Nelson Riddle
Changing Colors





Yet again, I review an album that is somewhat inept and exceeds the Exotica threshold value, if such a threshold even exists (hint: it does not). Nelson Riddle's Changing Colors is one of his last albums before his short, temporary retirement in the 70's, and doesn't feature exotic instruments, but is in fact the purest incarnation of a certain genre called Easy Listening, foreshadowing lush, string-heavy orchestrations and occasional appearances of Latin-style pianos. Consequently, Riddle doesn't target the waning Exotica audience of the 70's, but refines his formula of harmonious good-mood songs once again on this 10-track album which is fortunately easily available on both CD and in digital download format, proving that fans of such music still exist en masse these days.


My Life is a carefree, swinging song with brass sections, mellow strings, a crazy bachelor pad organ … and they all play a damn-fine melody which will surely bring you in a good mood or two. The same goes for the most exotic song on there, São Paulo. It starts with dreamy, quavering strings, followed by a melody played on flute and piano, and a short, gorgeous two-note string burst. The rest of the song is Easy Listening by numbers, and since Riddle is capable of delivering exactly that, with an added touch of Brazilian Exotica and Latin pianos, the song is one of the best three on this release. Close To You is definitely worth a mention as well, for this cover of The Carpenters' greatest hit and one of the most beautiful, kitschy songs ever written, is surprisingly swinging because of the brassiest brass sections one can imagine, instilling a more celebratory, ostentatious feel to the yearning but picturesque original. It is even more valuable since there aren't so many renditions of this song as you might think.


Another favorite of mine is called Lamento, a good joke by Riddle, for the song is everything but a Lamento, starting off with cuddly flutes and a gorgeous string accompaniment; additionally, the melody is again played on flutes and pianos, but also on trumpets this time. The most terrific element consists of two sudden string intersections that are accompanied by a quiet piano. If someone asked me, hypothetically speaking, to present a 10-second snippet of this album, these string intersections would make it. Hence, Lamento is definitely an all-time favorite of mine. It is so unlike a lamento and so overloaded with hokum that I simply don't care and elect it as one of Riddle's best songs.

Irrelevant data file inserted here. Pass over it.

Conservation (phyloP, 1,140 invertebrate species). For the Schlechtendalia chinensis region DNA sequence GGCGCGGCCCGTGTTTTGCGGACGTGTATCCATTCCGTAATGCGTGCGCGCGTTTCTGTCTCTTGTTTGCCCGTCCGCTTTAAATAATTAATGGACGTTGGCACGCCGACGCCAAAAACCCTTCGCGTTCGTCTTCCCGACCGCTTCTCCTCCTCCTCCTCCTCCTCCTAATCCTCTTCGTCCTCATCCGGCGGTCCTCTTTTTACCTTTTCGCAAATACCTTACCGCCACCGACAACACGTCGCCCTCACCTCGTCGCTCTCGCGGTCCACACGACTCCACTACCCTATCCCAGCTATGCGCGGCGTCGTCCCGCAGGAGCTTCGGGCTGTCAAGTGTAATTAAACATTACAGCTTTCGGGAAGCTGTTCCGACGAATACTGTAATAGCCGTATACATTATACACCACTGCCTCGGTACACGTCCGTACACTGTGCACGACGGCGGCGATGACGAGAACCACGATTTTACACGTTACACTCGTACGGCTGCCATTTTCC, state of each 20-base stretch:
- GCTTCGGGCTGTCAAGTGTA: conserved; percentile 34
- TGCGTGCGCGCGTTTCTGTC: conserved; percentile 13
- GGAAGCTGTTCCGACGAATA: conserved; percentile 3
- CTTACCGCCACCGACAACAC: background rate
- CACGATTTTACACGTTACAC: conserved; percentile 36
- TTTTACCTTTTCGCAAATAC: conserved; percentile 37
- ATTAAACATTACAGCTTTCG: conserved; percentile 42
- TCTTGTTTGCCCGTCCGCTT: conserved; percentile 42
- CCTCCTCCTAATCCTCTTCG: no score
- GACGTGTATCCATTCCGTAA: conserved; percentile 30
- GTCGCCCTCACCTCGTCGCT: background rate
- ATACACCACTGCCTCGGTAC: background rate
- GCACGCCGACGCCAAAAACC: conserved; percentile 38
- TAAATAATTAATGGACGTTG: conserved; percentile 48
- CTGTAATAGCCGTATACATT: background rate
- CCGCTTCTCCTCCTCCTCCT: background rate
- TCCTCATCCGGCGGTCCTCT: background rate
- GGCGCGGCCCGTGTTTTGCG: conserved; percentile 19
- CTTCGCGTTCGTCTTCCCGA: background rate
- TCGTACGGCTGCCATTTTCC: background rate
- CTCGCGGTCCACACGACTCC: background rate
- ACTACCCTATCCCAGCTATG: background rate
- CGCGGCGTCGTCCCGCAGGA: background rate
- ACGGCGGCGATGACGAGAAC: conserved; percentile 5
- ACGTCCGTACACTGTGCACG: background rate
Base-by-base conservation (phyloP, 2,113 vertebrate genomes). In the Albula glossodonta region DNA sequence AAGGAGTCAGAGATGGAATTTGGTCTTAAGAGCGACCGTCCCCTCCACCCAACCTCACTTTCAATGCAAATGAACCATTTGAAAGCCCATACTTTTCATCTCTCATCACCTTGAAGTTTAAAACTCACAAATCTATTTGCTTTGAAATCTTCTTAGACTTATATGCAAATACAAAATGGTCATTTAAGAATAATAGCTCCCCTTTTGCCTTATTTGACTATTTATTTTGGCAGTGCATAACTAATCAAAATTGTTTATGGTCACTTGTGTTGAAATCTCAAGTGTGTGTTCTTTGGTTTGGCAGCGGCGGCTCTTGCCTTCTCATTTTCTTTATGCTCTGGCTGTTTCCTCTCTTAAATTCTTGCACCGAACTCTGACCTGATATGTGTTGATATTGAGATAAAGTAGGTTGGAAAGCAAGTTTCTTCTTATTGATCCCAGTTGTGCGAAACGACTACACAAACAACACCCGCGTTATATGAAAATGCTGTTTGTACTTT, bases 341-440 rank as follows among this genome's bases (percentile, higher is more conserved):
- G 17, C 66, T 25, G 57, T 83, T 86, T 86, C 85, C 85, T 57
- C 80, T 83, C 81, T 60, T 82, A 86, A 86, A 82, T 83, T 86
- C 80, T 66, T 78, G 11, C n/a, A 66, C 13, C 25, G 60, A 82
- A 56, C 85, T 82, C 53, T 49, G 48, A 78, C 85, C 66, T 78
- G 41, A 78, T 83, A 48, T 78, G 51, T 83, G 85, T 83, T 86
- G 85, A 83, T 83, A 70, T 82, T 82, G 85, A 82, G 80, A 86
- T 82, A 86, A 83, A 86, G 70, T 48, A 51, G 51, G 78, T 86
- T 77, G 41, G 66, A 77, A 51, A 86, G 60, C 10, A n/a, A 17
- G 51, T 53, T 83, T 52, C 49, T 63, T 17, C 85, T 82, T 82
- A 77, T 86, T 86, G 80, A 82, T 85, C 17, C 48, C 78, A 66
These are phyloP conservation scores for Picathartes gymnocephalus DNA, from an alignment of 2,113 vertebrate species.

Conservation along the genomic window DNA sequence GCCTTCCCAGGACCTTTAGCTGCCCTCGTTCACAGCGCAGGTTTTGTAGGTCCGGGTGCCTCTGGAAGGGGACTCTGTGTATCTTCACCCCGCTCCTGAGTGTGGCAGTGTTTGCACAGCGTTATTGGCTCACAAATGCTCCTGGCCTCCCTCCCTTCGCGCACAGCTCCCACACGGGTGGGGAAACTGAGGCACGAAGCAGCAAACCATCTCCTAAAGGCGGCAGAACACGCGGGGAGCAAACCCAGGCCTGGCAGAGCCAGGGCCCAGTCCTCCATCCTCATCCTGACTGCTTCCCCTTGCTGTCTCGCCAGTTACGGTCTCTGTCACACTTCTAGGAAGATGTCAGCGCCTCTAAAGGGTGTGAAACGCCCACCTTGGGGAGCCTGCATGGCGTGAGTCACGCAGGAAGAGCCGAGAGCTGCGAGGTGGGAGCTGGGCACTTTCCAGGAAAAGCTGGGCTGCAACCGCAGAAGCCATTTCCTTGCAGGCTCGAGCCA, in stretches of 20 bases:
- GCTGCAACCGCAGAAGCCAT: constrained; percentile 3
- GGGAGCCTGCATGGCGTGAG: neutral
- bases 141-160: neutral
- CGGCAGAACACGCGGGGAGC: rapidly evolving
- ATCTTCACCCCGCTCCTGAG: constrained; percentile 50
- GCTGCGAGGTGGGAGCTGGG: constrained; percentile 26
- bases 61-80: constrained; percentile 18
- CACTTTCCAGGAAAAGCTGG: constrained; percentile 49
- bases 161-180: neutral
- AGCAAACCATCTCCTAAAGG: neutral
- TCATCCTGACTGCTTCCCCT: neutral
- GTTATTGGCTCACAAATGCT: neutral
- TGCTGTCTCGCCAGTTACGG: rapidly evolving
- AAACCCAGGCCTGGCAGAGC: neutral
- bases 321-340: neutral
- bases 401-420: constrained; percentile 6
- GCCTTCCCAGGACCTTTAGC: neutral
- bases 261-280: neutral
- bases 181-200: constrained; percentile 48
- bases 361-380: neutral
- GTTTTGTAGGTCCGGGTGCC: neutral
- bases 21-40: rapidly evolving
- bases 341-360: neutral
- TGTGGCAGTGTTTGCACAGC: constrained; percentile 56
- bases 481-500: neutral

While When The World Was Young slows things down and adds acoustic guitars to an otherwise boring cover version, Naomi is the better continuation of Riddle's true Easy Listening spirit, which is one of the songs where the strings aren't just accompanying the pianos and flutes, but this time make up large parts of the melody themselves. The title giving Changing Colors is another slowed down song with a surprisingly improvising piano, whereas on all other songs a streamlined process takes place, with every player knowing his place and task. Once an artist overdoes it, the Easy Listening factor wears thin. But here, on the final song, the pianist is allowed to break loose, while everthing else stays the same, just in case someone is wondering.


And that is all there is to Nelson Riddle's Changing Colors: it's either a suitable album for your mating dance or a wellness trip for your ears. What you don't get is any challenge or mind-blowing instrumentations. In the end, one challenge still remains, though: just listen to the music and forget about it later … you probably can't, as the melodies and the energetically joyful strings will be enclosed in your head many a time. And thus, Riddle's music is outrageously efficient. It disguises as yet another Easy Listening album – yawn! –, but all of a sudden lays open outstanding qualities in terms of long-lasting melodies that are remembered to this day, which is the achievement of the various, always gorgeous, always convivial string sections. Today's bad aftertaste caused by the genre isn't Riddle's fault, but was in fact caused by several half-hearted attempts of other short-lived enterprises and record labels that would throw anything on the market that could evoke the slightest Easy Listening vibe, regardless of the overall quality or the artists' capabilities. If you know about this, then the music of Nelson Riddle is recommended by me. With a wink.


Further reading:

Yet again I link to an entry of Their Nelson Riddle article focuses on his music-related work and a discography, delivering once more well-founded information beyond the Wikipedia article.


Exotica Review 015: Nelson Riddle – Changing Colors (1971). Originally published on Dec. 18, 2011 at